of the ADA.


          According to the California Supreme Court, "In 1992, shortly  
          after passage of the ADA, the Legislature amended the state's  
          disability protections 'to strengthen California law in areas  
          where it is weaker than the [ADA] and to retain California law  
          when it provides more protection for individuals with  
          disabilities than the [ADA].'  Two overlapping laws, the Unruh  
          Civil Rights Act ( 51) and the Disabled Persons Act (  
          54-55.3), are the principal sources of state disability access  
          protection."  (Jankey v. Lee (2012) 55 Cal.4th 1038, 1044  
          [Citation to internal quotation deleted].)  As a result of  
          incorporating the ADA into the state's Unruh Civil Rights, a  
          plaintiff who prevails in a construction-related accessibility  
          claim, like all plaintiffs in other civil rights cases, is  
          entitled to minimum statutory damages of $4,000 per violation  
          (although later amendments to Unruh, affecting only disabled  
          plaintiffs in only construction-related disability claims,  
          reduced the minimum statutory damages to only $1,000 in some  
          cases, such as when a small business previously obtained a CASp  
          inspection).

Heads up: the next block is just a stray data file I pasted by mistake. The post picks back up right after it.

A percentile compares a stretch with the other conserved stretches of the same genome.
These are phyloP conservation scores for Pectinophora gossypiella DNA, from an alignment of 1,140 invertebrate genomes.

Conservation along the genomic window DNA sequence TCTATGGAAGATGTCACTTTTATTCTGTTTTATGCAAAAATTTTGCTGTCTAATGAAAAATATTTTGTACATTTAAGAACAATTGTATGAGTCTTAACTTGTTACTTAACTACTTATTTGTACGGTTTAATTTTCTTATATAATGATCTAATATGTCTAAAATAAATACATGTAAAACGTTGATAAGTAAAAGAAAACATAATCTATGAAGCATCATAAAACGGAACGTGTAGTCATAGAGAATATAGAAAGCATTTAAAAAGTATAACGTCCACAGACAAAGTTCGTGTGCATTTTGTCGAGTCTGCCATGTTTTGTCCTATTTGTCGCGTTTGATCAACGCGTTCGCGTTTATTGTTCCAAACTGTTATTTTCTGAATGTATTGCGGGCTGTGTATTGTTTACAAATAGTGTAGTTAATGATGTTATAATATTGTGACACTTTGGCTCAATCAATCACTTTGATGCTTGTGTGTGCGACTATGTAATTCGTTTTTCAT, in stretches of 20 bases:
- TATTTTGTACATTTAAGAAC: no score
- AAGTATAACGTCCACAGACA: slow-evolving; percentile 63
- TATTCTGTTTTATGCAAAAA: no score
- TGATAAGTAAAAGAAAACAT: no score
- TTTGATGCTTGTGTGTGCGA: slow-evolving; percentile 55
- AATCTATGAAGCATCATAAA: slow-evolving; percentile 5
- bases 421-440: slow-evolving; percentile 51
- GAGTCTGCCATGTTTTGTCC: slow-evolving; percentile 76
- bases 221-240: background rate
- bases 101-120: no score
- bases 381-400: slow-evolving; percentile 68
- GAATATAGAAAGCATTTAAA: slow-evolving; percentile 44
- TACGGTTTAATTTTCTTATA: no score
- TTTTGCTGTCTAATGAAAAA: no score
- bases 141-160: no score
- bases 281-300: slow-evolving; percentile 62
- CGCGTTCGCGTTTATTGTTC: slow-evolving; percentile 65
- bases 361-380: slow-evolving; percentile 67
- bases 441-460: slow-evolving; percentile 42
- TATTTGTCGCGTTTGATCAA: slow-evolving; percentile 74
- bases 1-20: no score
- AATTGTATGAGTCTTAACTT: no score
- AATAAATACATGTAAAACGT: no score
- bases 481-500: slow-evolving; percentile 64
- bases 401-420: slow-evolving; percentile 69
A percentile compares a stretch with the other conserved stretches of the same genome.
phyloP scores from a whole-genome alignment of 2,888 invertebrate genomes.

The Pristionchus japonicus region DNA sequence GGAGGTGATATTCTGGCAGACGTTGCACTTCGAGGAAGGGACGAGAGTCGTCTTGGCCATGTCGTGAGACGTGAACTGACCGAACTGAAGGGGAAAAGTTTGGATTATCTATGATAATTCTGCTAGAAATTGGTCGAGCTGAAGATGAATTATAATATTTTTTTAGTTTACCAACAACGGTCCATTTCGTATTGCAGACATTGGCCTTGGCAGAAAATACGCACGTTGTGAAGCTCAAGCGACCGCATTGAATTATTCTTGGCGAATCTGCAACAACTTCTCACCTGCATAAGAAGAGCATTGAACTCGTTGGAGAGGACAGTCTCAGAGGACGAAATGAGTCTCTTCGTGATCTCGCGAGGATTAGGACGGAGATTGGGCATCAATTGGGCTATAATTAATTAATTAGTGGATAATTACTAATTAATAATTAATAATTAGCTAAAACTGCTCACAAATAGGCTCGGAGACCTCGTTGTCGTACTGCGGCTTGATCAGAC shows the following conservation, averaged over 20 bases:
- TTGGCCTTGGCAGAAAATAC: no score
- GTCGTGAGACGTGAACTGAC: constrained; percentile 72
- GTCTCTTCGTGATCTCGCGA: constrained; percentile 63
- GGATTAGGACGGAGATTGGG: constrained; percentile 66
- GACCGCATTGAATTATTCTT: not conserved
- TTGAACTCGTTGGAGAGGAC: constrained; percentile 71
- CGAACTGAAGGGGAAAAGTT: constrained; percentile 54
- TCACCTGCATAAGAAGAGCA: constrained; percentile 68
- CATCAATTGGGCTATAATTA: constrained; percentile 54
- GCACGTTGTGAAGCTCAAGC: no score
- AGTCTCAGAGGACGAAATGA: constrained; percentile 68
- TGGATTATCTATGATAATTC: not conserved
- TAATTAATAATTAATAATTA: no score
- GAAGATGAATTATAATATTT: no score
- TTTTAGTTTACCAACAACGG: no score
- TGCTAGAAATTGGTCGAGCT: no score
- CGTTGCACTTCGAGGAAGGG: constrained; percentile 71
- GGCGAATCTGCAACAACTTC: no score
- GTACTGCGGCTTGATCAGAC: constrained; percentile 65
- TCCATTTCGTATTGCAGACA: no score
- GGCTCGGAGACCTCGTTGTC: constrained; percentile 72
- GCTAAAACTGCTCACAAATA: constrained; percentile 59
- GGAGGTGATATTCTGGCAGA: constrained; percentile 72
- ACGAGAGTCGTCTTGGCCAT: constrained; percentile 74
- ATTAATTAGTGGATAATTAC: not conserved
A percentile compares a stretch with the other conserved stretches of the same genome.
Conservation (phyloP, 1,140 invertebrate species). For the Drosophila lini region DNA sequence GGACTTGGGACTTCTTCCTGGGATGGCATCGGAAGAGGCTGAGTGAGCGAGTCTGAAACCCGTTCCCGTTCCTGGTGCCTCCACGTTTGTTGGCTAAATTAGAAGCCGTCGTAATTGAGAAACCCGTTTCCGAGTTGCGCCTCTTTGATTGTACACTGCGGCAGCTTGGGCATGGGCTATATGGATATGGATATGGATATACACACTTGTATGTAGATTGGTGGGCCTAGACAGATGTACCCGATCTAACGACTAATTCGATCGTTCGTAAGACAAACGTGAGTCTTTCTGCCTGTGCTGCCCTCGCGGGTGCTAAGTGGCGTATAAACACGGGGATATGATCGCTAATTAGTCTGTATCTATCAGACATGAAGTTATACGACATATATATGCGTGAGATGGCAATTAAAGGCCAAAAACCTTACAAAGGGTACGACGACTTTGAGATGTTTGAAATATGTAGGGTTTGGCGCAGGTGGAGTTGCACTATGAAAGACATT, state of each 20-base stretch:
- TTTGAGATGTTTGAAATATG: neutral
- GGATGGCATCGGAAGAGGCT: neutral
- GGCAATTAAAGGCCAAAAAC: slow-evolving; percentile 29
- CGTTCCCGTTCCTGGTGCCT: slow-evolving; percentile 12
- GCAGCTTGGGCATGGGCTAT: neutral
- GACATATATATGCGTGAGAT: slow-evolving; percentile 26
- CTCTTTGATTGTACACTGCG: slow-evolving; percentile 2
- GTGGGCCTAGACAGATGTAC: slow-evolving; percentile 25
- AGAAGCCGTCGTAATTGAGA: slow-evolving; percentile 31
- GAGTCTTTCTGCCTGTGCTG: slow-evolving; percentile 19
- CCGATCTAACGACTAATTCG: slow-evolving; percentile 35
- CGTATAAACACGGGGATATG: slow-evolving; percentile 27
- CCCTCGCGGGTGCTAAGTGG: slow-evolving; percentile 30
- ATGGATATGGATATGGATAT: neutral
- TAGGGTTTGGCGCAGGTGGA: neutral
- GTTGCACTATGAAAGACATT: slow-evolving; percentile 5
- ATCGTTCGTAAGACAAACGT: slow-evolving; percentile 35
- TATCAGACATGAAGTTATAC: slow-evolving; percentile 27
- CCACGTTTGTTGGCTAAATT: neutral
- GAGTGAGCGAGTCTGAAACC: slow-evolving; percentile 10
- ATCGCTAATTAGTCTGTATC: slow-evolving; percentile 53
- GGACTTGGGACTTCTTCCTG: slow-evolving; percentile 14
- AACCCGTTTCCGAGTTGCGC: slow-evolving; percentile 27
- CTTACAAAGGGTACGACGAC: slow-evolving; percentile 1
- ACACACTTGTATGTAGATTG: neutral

Therefore, since 1992, public accommodations in California have  
          been required to comply with not only the ADA, but also with the  








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          state's Unruh Act, which incorporates the ADA into its  
          provisions and makes a violation of the ADA punishable as a  
          violation of Unruh.  (Section 51.)  All violations of Unruh are  
          subject to statutory damages of at least $4,000 per violation,  
          except some cases where the violation is based on a  
          construction-related accessibility claim, in which case lower  
          damages (a minimum of $1,000, or $2,000, depending on the  
          circumstances of the case) apply.  


          Efforts by the Legislature to Help Businesses Comply with  
          Construction-related Accessibility Standards.  For years, there  
          has been widespread media coverage about the problem of what has  
          been described as "serial ADA litigation."  But it is also  
          important to put these figures into perspective.  According to  
          data compiled by the Commission, from January 2014 until January  
          2015, there were 3,468 demand letters and complaints sent or  
          filed in the state.  In contrast, according to the Judicial  
          Council of California, a total of 800,091 lawsuits were filed in  
          the state in 2013 (the most recent year available).  Meanwhile,  
          California has approximately 3.3 million small businesses.   
          These figures mean that less than one percent of small  
          businesses (and a far smaller percentage of all businesses) were  
          sued in 2014 for access violations; and the 3,468 demand letters  
          or complaints regarding accessibility violations represent less  
          than one-half of one percent (.43%) of the total number of  
          lawsuits filed in the state.  And the actual percentage is even  
          smaller, because the Commission figure includes demand letters  
          that are not complaints. 


          In response to this problem - both real and perceived - small  
          businesses are justifiably fearful and angry about being sued,